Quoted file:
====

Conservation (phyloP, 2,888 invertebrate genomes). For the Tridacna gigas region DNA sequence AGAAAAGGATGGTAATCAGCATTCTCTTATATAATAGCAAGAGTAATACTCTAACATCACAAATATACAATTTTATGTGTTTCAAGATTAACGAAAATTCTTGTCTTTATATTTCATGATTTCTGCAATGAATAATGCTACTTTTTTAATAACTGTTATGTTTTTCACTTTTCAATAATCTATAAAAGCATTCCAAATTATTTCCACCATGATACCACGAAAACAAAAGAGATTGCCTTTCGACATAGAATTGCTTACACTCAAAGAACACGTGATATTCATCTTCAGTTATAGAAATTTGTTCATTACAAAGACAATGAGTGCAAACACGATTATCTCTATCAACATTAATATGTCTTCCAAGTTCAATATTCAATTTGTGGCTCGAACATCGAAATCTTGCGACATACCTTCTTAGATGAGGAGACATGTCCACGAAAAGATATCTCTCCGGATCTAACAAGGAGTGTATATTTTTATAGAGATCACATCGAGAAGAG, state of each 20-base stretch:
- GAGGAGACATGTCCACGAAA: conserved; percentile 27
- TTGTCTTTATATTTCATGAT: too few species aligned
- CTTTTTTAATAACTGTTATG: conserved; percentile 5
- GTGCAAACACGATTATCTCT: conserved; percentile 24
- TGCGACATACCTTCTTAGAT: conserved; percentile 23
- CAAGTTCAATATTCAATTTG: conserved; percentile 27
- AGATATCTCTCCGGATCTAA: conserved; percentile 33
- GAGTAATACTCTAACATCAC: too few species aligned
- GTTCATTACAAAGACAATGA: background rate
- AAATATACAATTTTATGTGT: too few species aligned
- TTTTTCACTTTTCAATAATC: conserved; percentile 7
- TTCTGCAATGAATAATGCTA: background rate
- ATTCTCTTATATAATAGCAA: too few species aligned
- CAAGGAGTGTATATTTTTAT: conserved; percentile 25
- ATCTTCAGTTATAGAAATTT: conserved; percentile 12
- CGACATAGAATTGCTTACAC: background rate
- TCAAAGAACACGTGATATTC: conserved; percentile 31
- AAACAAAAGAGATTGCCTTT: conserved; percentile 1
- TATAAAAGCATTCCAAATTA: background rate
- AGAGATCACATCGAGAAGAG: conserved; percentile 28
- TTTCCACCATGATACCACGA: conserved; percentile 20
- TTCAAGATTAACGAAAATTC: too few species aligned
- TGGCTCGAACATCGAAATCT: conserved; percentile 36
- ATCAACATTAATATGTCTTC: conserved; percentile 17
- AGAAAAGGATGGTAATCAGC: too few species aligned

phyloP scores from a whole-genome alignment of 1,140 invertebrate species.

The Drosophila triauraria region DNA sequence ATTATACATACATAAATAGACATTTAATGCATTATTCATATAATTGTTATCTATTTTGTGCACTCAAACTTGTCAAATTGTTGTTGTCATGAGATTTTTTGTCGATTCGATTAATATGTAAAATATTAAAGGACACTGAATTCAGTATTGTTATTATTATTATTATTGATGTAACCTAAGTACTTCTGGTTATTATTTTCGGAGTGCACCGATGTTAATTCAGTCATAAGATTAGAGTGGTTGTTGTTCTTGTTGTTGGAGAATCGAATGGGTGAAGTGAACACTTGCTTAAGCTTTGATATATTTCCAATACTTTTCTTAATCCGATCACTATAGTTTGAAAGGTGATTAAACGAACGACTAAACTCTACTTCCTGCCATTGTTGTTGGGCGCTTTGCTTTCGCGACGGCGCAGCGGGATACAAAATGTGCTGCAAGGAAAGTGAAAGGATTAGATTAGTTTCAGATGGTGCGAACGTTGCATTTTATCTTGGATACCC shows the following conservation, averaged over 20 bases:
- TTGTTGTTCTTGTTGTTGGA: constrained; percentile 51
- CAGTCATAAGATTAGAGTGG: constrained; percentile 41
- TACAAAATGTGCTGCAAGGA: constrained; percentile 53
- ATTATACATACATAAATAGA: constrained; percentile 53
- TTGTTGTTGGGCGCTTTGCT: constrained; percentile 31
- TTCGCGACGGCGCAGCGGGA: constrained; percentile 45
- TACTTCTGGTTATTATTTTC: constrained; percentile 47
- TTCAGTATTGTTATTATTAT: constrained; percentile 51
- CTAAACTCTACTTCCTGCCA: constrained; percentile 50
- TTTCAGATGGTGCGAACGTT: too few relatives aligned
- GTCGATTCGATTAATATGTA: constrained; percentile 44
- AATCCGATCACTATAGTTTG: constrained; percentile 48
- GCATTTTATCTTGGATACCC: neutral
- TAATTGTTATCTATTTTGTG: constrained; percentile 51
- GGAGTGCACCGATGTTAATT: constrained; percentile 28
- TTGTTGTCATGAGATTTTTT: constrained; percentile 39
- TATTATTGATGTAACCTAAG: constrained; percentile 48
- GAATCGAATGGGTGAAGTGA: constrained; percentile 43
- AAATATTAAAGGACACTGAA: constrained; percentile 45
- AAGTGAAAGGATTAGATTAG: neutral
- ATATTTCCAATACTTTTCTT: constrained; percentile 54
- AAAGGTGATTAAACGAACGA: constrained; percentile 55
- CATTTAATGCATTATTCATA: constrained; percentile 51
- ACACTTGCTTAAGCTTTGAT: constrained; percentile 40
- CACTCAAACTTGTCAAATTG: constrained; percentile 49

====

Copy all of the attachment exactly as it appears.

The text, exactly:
Conservation (phyloP, 2,888 invertebrate genomes). For the Tridacna gigas region DNA sequence AGAAAAGGATGGTAATCAGCATTCTCTTATATAATAGCAAGAGTAATACTCTAACATCACAAATATACAATTTTATGTGTTTCAAGATTAACGAAAATTCTTGTCTTTATATTTCATGATTTCTGCAATGAATAATGCTACTTTTTTAATAACTGTTATGTTTTTCACTTTTCAATAATCTATAAAAGCATTCCAAATTATTTCCACCATGATACCACGAAAACAAAAGAGATTGCCTTTCGACATAGAATTGCTTACACTCAAAGAACACGTGATATTCATCTTCAGTTATAGAAATTTGTTCATTACAAAGACAATGAGTGCAAACACGATTATCTCTATCAACATTAATATGTCTTCCAAGTTCAATATTCAATTTGTGGCTCGAACATCGAAATCTTGCGACATACCTTCTTAGATGAGGAGACATGTCCACGAAAAGATATCTCTCCGGATCTAACAAGGAGTGTATATTTTTATAGAGATCACATCGAGAAGAG, state of each 20-base stretch:
- GAGGAGACATGTCCACGAAA: conserved; percentile 27
- TTGTCTTTATATTTCATGAT: too few species aligned
- CTTTTTTAATAACTGTTATG: conserved; percentile 5
- GTGCAAACACGATTATCTCT: conserved; percentile 24
- TGCGACATACCTTCTTAGAT: conserved; percentile 23
- CAAGTTCAATATTCAATTTG: conserved; percentile 27
- AGATATCTCTCCGGATCTAA: conserved; percentile 33
- GAGTAATACTCTAACATCAC: too few species aligned
- GTTCATTACAAAGACAATGA: background rate
- AAATATACAATTTTATGTGT: too few species aligned
- TTTTTCACTTTTCAATAATC: conserved; percentile 7
- TTCTGCAATGAATAATGCTA: background rate
- ATTCTCTTATATAATAGCAA: too few species aligned
- CAAGGAGTGTATATTTTTAT: conserved; percentile 25
- ATCTTCAGTTATAGAAATTT: conserved; percentile 12
- CGACATAGAATTGCTTACAC: background rate
- TCAAAGAACACGTGATATTC: conserved; percentile 31
- AAACAAAAGAGATTGCCTTT: conserved; percentile 1
- TATAAAAGCATTCCAAATTA: background rate
- AGAGATCACATCGAGAAGAG: conserved; percentile 28
- TTTCCACCATGATACCACGA: conserved; percentile 20
- TTCAAGATTAACGAAAATTC: too few species aligned
- TGGCTCGAACATCGAAATCT: conserved; percentile 36
- ATCAACATTAATATGTCTTC: conserved; percentile 17
- AGAAAAGGATGGTAATCAGC: too few species aligned

phyloP scores from a whole-genome alignment of 1,140 invertebrate species.

The Drosophila triauraria region DNA sequence ATTATACATACATAAATAGACATTTAATGCATTATTCATATAATTGTTATCTATTTTGTGCACTCAAACTTGTCAAATTGTTGTTGTCATGAGATTTTTTGTCGATTCGATTAATATGTAAAATATTAAAGGACACTGAATTCAGTATTGTTATTATTATTATTATTGATGTAACCTAAGTACTTCTGGTTATTATTTTCGGAGTGCACCGATGTTAATTCAGTCATAAGATTAGAGTGGTTGTTGTTCTTGTTGTTGGAGAATCGAATGGGTGAAGTGAACACTTGCTTAAGCTTTGATATATTTCCAATACTTTTCTTAATCCGATCACTATAGTTTGAAAGGTGATTAAACGAACGACTAAACTCTACTTCCTGCCATTGTTGTTGGGCGCTTTGCTTTCGCGACGGCGCAGCGGGATACAAAATGTGCTGCAAGGAAAGTGAAAGGATTAGATTAGTTTCAGATGGTGCGAACGTTGCATTTTATCTTGGATACCC shows the following conservation, averaged over 20 bases:
- TTGTTGTTCTTGTTGTTGGA: constrained; percentile 51
- CAGTCATAAGATTAGAGTGG: constrained; percentile 41
- TACAAAATGTGCTGCAAGGA: constrained; percentile 53
- ATTATACATACATAAATAGA: constrained; percentile 53
- TTGTTGTTGGGCGCTTTGCT: constrained; percentile 31
- TTCGCGACGGCGCAGCGGGA: constrained; percentile 45
- TACTTCTGGTTATTATTTTC: constrained; percentile 47
- TTCAGTATTGTTATTATTAT: constrained; percentile 51
- CTAAACTCTACTTCCTGCCA: constrained; percentile 50
- TTTCAGATGGTGCGAACGTT: too few relatives aligned
- GTCGATTCGATTAATATGTA: constrained; percentile 44
- AATCCGATCACTATAGTTTG: constrained; percentile 48
- GCATTTTATCTTGGATACCC: neutral
- TAATTGTTATCTATTTTGTG: constrained; percentile 51
- GGAGTGCACCGATGTTAATT: constrained; percentile 28
- TTGTTGTCATGAGATTTTTT: constrained; percentile 39
- TATTATTGATGTAACCTAAG: constrained; percentile 48
- GAATCGAATGGGTGAAGTGA: constrained; percentile 43
- AAATATTAAAGGACACTGAA: constrained; percentile 45
- AAGTGAAAGGATTAGATTAG: neutral
- ATATTTCCAATACTTTTCTT: constrained; percentile 54
- AAAGGTGATTAAACGAACGA: constrained; percentile 55
- CATTTAATGCATTATTCATA: constrained; percentile 51
- ACACTTGCTTAAGCTTTGAT: constrained; percentile 40
- CACTCAAACTTGTCAAATTG: constrained; percentile 49